in a Pecan ShellW.
C. Crawford built Fort Crawford (one mile west of present-day Hallsville)
here in 1839 to protect against Indians. Ten years later the community was granted
a post office which joined a church, school and Masonic Lodge – all of which were
nestled in a single two-story building.
Four years after the Civil War
ended, the Southern Pacific Railway bypassed Ft. Crawford by a single mile – resulting
in both a move and a name change.
The new name of Hallville came
from a railroad officer whose complete name has been forgotten. A cemetery remains
at the old site – the only proof remaining that Ft. Crawford was there.
the new post office in place, the community opened the first enterprise not connected
to the government: a saloon. The town enjoyed the benefits of being the railroad’s
terminus (and railroad repair shops) for about three years.
growth was the envy of East Texas.
It supported an estimated 50 businesses In the early 1870s.
The Texas and
Pacific Railroad arrived in 1872, buying out the Southern Pacific and completed
installing track to Longview.
The community lost much of its population to Marshall
in 1873 when the railroad
relocated their shops and offices to Marshall.
1884 population was nearly 600 residents, served by six (!) grist mills, a school,
two saloons and a hotel.
Eight years later, the population had fallen
to 300 but rebounded to 600 in the early 1900s. The spelling of the name was changed
by the post office to Hallsville in the 1920s.
From a 1920 census
count of 696, Hallsville fell to 480 in 1930. It reached a new high of 1,000 in
the 1940s, falling back to 600 in the 1950s.
In 1988 the population passed
2,000 and the 1990 count was 2,288.
Cemetery Historical Marker
Sunday Drive Through Hallsville1907
Harrison County Vintage Postal Map
Texas Area Hotels
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Marker on US 80 at Harrison County Sub-Courthouse:|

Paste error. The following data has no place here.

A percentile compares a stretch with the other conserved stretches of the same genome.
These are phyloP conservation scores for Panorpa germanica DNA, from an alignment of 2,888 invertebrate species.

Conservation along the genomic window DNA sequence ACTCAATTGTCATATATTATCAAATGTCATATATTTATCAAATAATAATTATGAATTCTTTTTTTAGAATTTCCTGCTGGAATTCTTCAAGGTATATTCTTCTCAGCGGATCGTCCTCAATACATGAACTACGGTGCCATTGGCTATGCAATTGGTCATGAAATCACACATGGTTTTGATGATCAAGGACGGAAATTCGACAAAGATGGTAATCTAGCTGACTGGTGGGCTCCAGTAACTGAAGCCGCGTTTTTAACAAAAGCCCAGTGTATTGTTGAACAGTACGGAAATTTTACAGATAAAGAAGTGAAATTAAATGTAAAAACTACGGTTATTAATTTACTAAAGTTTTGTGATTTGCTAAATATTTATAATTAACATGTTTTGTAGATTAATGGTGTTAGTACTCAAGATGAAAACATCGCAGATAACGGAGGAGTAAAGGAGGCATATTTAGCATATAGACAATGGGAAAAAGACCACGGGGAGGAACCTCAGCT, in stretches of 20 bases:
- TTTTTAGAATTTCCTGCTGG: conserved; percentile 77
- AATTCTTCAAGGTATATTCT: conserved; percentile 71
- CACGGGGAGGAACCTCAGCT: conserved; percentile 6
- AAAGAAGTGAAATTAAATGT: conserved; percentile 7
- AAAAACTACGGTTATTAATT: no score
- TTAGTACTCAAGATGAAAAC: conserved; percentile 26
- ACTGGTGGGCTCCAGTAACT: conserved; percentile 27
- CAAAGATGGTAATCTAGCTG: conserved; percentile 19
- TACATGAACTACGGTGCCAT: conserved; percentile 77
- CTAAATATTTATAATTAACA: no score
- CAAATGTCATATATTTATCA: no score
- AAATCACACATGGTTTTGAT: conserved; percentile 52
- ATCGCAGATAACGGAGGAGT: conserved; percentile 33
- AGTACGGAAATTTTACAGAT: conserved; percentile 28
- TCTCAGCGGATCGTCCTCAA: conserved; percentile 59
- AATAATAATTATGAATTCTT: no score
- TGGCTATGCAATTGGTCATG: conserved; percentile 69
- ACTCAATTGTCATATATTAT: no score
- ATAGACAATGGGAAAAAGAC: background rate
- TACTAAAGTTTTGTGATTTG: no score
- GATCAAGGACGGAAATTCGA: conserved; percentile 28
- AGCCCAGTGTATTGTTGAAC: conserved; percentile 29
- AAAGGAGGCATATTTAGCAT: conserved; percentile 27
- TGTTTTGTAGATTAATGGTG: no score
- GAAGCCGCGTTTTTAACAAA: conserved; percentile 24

Hallville. Successor to Fort Crawford and Ash Springs, pioneer settlements of
1840s. Hallsville was founded when Texas & Pacific Railway was built. First train
arrived Aug. 17, 1869. Western terminus for a time, and site (1870-73) of T. &
P. shops, town attracted ox-wagon freighting in wool, cotton and buffalo hides
from the West. Hallsville, named for Kentuckians Elijah and Volney Hall, received
charter Aug. 13, 1870. Volney Hall was a vice president of the old Southern Pacific
Railway, which was rechartered as the T. & P. Acquired Sub-Courthouse, 1965.
Marker on 300 W. Willow St.:|
the establishment of Hallsville in 1869 by railroad developers, land was secured
here for a cemetery. In 1875 the James F. Taylor Masonic Lodge No. 169 acquired
from the railroad (by then named the Texas & Pacific) three acres of land near
the rail line and dedicated it as a community burial ground. The earliest marked
burial is that of Mrs. G. C. Russell in 1875, taking place while the land transaction
was in progress. Some burials from the older communities of Ash Springs (2 mi.
NE) and Fort Crawford (2 mi. SW) were transferred here, as most of their settlers
moved to Hallsville and the railhead. Since the 1920s cemetery cleaning days during
May served as community gatherings. Children were encouraged to take part and
learn about their ancestors while helping to maintain family plots. Politicians
spoke to the crowds before spring primary elections, and veterans were honored
on war memorial days. A cemetery association was formed in 1947 to ensure perpetual
care and acquire more land. Several additions were made through the generosity
of the railroad. Formal entrance gates, landscaping and other improvements have
been sponsored by the association.
Sesquicentennial 1836 - 1986
Sunday Drive Through Hallsville:Longview
& Marshall: A Metropolitan Sunday Drive
by Bob Bowman
...From Longview, head east
on U.S. 80. You'll pass through Hallsville while traveling a scenic route characterized
by meadows, ranches, and turn-of-the-century buildings. Hallsville dates back
to l839 when W.C. Crawford built a fort as protection against Indians. The town
was named for pioneer Elijah Hall in l870 when the railroad arrived...
Harrison County postal map showing Hallsville|
(Under "A" in "H-A-R-R-I-S-O-N")
Texas General Land Office
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